NMF Clustering: Accessible NMF-based Clustering Utilizing GPU Acceleration

Article Information

Ted Liefeld1*, Edwin Huang1, Alexander T Wenzel1, Kenneth Yoshimoto2, Ashwyn K Sharma3, Jason K Sicklick4, Jill P Mesirov1,3, Michael Reich1

1University of California San Diego, Department of Medicine, School of Medicine, La Jolla, CA, 92093, USA

2University of California San Diego, San Diego Supercomputer Center, La Jolla, CA, 92093, USA 

3University of California San Diego, Moores Cancer Center, La Jolla, CA, 92093, USA

4University of California San Diego, Departments of Surgery and Pharmacology, Moores Cancer Center,La Jolla, CA, 92093, USA

*Corresponding author: Ted Liefeld, University of California San Diego, Department of Medicine, School of Medicine, La Jolla, CA, 92093, USA.

Received: 28 November 2023; Accepted: 06 December 2023; Published: 21 December 2023

Citation: Ted Liefeld, Edwin Huang, Alexander T Wenzel, Kenneth Yoshimoto, Ashwyn K Sharma, Jason K Sicklick, Jill P Mesirov, Michael Reich. NMF Clustering: Accessible NMF-based Clustering Utilizing GPU Acceleration. Journal of Bioinformatics and Systems Biology. 6 (2023): 379-383.

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Non-negative Matrix Factorization (NMF) is an algorithm that can reduce high dimensional datasets of tens of thousands of genes to a handful of metagenes which are biologically easier to interpret . Application of NMF on gene expression data has been limited by its computationally intensive nature, which hinders its use on large datasets such as singlecell RNA sequencing (scRNA-seq) count matrices. We have implemented NMF based clustering to run on high performance GPU compute nodes using CuPy, a GPU backed python library, and the Message Passing Interface (MPI). This reduces the computation time by up to three orders of magnitude and makes the NMF Clustering analysis of large RNA-Seq and scRNA-seq datasets practical. We have made the method freely available through the GenePattern gateway, which provides free public access to hundreds of tools for the analysis and visualization of multiple ‘omic data types. Its web-based interface gives easy access to these tools and allows the creation of multi-step analysis pipelines on high performance computing (HPC) clusters that enable reproducible in silico research for non-programmers.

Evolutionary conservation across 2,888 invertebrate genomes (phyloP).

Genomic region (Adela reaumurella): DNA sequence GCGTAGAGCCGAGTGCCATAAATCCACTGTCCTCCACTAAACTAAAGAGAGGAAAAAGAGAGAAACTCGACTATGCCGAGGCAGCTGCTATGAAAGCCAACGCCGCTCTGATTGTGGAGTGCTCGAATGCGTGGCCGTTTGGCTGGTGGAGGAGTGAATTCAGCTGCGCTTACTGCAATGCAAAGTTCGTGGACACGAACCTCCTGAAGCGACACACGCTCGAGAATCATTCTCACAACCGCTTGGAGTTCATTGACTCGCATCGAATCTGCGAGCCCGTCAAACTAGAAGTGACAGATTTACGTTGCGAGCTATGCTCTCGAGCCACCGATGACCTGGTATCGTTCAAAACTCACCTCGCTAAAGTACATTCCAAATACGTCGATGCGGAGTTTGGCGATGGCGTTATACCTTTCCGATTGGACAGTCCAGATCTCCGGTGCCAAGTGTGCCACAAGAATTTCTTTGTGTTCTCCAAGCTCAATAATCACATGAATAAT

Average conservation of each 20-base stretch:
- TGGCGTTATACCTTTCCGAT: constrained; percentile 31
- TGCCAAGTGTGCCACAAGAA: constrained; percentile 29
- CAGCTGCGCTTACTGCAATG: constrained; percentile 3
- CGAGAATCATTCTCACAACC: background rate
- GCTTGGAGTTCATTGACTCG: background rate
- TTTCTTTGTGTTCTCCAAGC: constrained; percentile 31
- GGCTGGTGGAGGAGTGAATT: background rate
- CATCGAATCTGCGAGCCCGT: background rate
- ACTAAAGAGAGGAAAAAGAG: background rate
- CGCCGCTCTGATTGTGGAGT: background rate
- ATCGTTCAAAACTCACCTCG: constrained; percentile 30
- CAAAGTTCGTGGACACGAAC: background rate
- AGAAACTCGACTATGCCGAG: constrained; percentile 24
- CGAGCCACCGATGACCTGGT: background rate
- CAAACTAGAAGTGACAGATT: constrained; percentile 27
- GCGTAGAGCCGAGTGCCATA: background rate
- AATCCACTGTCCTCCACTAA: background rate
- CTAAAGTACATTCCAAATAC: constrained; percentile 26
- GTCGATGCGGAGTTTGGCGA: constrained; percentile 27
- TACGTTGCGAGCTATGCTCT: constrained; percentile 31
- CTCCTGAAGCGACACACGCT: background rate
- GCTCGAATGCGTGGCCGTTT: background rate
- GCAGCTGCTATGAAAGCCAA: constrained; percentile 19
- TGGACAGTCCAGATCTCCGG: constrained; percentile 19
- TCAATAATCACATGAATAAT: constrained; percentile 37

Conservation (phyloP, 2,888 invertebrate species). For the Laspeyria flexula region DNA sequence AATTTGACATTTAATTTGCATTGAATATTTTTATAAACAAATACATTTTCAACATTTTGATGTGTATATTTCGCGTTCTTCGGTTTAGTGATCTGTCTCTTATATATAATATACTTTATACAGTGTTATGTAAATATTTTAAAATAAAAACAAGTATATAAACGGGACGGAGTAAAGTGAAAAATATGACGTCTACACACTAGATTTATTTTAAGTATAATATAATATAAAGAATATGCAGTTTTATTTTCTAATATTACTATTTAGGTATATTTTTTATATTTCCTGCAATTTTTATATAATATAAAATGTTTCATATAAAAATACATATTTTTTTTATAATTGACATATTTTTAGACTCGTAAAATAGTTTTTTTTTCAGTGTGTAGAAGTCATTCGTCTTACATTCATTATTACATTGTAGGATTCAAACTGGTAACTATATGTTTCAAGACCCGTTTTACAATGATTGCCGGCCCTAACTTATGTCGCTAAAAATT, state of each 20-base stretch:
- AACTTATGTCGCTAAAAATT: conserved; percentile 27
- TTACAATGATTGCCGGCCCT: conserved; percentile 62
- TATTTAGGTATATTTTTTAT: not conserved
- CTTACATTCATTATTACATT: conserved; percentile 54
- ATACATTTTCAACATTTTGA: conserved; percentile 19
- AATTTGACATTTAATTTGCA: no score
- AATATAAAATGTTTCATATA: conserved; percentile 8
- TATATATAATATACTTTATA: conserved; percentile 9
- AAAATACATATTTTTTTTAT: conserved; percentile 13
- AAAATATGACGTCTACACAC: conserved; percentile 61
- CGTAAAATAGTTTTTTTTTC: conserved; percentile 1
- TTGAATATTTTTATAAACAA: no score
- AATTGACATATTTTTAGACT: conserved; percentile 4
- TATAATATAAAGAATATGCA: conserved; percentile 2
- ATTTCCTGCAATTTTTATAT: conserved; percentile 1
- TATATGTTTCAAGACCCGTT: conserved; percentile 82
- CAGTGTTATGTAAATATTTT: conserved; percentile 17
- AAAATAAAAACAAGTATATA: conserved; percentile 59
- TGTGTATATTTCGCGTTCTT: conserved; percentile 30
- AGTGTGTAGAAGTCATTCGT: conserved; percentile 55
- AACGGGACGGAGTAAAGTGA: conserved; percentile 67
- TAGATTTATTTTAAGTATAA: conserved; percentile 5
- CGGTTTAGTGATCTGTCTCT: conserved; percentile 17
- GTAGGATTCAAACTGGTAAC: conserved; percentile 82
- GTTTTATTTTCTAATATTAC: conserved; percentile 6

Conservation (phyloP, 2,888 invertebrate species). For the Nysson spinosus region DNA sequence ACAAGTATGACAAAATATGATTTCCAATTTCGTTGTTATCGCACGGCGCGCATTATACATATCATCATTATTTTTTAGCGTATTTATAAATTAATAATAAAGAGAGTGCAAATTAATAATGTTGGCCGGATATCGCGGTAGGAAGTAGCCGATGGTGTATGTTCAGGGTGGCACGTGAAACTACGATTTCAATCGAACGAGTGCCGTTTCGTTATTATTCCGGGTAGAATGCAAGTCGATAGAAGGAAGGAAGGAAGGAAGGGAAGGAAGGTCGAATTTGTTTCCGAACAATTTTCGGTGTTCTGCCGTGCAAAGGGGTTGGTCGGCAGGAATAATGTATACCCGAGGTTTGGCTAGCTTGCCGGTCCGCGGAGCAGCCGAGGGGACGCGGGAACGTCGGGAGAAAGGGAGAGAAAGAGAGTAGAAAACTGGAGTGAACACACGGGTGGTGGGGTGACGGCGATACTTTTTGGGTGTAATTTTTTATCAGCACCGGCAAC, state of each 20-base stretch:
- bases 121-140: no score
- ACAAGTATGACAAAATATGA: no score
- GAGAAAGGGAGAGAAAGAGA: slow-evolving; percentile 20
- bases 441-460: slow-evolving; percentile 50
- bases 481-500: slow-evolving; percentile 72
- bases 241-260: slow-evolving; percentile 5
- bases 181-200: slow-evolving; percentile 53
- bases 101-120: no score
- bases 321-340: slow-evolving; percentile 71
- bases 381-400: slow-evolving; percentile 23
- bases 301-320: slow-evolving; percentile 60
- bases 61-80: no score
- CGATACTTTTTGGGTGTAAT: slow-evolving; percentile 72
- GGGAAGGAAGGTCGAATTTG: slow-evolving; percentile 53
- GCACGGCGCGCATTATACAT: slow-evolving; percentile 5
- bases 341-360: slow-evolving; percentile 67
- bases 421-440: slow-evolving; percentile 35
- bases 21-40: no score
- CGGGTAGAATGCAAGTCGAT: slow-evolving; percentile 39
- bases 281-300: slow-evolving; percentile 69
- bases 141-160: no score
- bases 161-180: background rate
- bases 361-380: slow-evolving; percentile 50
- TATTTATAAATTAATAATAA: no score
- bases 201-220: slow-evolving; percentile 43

Gene Expression, ScRNA-seq, Matrix Factorization, Bioinformatics

Gene articles; scRNA-seq articles; NMF articles

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Article Details

1. Background

Non-negative matrix factorization (NMF) [1] has proved to be a very effective technique for decomposing array-based biological data into meaningful components. In gene expression analysis, NMF is used to describe the activity of tens of thousands of genes in a typical gene expression dataset in terms of a small number, k, of metagenes, i.e., positive linear combinations of genes [2]. Biological samples data can then be summarized as expression patterns of their metagenes. Compared with other dimension reduction techniques such as Principal Components Analysis (PCA), the components identified by NMF are more easily related to actual biological processes and mechanisms due to the non-negativity constraint.

However, the use of NMF has been limited by its computational requirements. NMF is a non-convex optimization problem that requires many iterations to converge to a solution, and the solution is not guaranteed to be a global minimum. Compounding this problem is that the optimal number of clusters, k, is seldom known in advance. Therefore, when NMF is used to cluster data, it is run many times with varying initial conditions over a range of values of k.

Cluster stability metrics such as the cophenetic correlation coefficient [3] or the silhouette score [4] are then used to identify the value of k that corresponds to the most stable clustering.

The result is that on top of the computational complexity of NMF, to perform clustering it must be run many thousands of times for a given analysis. With the current NMF-based methods it is not unusual to encounter analyses that require days to run on a dataset as small as 1000 cells by 5000 transcripts. For larger gene expression or single-cell RNA-Seq (scRNASeq) datasets, use of NMF becomes impractical, requiring potentially weeks of computing time on large-memory supercomputers.

Graphical Processing Units (GPUs) have become a popular and cost-effective way to speed up computation. GPUs are limited in memory compared to CPUs but are designed for processing large blocks of data in parallel and are particularly well-suited to matrix operations, which are the basis of the NMF algorithm. Via GPU application programming interfaces (APIs) such as the nVidia Compute Unified Device Architecture (CUDA) [5], general purpose algorithms can be executed in parallel using GPUs to speed computation. To further parallelize computation across multiple GPUs, parallel programs can be synchronized using the Message Passing Interface (MPI).